Hiscock says L-ascorbic acid should be applied in the morning to make the most of its antioxidant properties. It usually comes in serum or cream form: use the former directly on cleansed skin and the latter after your usual serum, because creams absorb more slowly into skin.

Are there any side effects to using L-ascorbic acid?

Look out for water, or ‘aqua’, in the ingredients list. L-ascorbic acid is hydrophilic (water-soluble), and therefore dissolves in water. It’s also inherently unstable and oxidises when exposed to air or light, so packaging shouldn’t be transparent. Be an acid detective.

These products containing L-absorbic acid get our vote for brightening power: 

Retinoic acid (vitamin A) for firming skin

What is retinoic acid? 

Retinoic acid is a prescription-strength ingredient proven to prevent and fight visible signs of ageing. Non-prescription strength retinoic acid is called retinol.

How does retinoic acid work? 

Retinoic acid directly enters the centre of the skin cell,” says Dan Isaacs of Medik8. “It attaches to retinoic acid receptors and triggers a reaction that tells cells to regenerate quickly, resulting in collagen production.” With regular use, this leads to plumper, firmer skin.

Can retinoic acid be used for all skin types? 

Isaacs explains that because it speeds up cellular regeneration it prevents skin ageing in the same way it helps to correct it. “It’s also recommended for acne sufferers as it prevents dead cells clogging pores,” he says. Avoid if you’re pregnant or breast-feeding – no evidence suggests it’s harmful, but there’s also none to suggest it isn’t.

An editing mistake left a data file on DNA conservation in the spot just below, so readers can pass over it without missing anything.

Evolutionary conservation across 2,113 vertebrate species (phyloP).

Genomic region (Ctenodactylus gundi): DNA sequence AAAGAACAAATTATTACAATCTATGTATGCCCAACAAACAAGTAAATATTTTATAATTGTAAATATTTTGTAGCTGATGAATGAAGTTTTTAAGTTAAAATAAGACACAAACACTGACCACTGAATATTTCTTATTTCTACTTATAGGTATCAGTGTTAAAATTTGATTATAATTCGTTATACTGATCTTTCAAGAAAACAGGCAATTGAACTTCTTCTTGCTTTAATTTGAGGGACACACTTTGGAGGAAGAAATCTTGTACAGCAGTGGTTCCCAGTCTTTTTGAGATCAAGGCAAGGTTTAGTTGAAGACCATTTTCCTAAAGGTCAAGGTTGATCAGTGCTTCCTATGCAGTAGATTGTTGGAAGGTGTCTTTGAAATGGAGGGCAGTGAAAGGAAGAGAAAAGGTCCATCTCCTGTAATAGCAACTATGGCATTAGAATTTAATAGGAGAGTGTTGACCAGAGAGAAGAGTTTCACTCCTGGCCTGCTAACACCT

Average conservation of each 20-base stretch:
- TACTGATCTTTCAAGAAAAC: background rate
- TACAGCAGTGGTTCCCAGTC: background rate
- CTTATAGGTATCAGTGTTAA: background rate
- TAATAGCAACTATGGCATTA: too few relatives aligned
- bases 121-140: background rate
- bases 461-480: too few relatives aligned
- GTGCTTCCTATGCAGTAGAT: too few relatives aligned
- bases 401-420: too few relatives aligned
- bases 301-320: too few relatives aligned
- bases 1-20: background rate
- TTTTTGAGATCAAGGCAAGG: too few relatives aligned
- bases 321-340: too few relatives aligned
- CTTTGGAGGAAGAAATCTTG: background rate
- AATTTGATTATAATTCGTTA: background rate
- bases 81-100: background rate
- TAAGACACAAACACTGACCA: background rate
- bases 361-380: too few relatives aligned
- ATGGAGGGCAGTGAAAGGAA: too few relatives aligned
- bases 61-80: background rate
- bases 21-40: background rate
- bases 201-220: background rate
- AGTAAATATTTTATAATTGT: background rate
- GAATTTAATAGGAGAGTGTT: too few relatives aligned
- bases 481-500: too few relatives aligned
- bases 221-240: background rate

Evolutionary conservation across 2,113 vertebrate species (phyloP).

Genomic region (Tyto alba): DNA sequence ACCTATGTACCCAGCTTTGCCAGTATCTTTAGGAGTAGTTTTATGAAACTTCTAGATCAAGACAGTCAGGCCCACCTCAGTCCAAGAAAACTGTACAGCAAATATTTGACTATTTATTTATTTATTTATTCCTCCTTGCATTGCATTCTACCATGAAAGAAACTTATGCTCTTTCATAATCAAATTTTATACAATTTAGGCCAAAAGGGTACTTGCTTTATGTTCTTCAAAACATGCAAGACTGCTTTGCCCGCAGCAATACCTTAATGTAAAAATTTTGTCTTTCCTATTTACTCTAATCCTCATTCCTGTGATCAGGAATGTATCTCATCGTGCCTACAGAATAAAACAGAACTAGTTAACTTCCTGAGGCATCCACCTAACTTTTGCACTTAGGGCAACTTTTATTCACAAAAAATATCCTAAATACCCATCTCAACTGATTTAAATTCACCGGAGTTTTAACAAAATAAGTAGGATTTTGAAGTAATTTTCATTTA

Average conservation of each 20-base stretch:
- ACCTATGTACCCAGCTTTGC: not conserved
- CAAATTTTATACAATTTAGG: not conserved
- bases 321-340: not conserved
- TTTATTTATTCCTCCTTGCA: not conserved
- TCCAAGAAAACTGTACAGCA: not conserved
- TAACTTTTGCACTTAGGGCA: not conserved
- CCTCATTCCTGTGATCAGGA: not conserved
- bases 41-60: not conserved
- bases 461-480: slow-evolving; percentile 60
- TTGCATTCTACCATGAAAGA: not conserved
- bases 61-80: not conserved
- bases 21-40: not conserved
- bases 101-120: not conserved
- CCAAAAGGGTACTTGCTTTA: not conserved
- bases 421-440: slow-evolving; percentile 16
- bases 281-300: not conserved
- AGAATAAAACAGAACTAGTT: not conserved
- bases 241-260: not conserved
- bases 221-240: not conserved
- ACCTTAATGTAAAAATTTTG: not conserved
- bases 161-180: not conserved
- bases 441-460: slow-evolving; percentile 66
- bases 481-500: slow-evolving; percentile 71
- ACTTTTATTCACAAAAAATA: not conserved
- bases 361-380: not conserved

How should I use retinoic acid and how often? 

It’s suitable for nightly use (with a moisturiser but don’t mix with AHAs or BHAs), but introduce to your routine slowly. “Use a low strength – 0.3% at first. Then upgrade to 0.6%, eventually working up to 1%.”

Are there any side effects of using retinoic acid?

Most retinoids aren’t photostable, which means they deactivate when exposed to UV rays. Hence the opaque packaging.

These are the best products containing retinoic and vitamin A acids to use if you want to firm your complexion:  

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Lucy Partington

Lucy Partington is Stylist’s beauty editor. She’s obsessed with all things skincare, collecting eyeshadow palettes that she’ll probably never use, and is constantly on the hunt for the ultimate glowy foundation.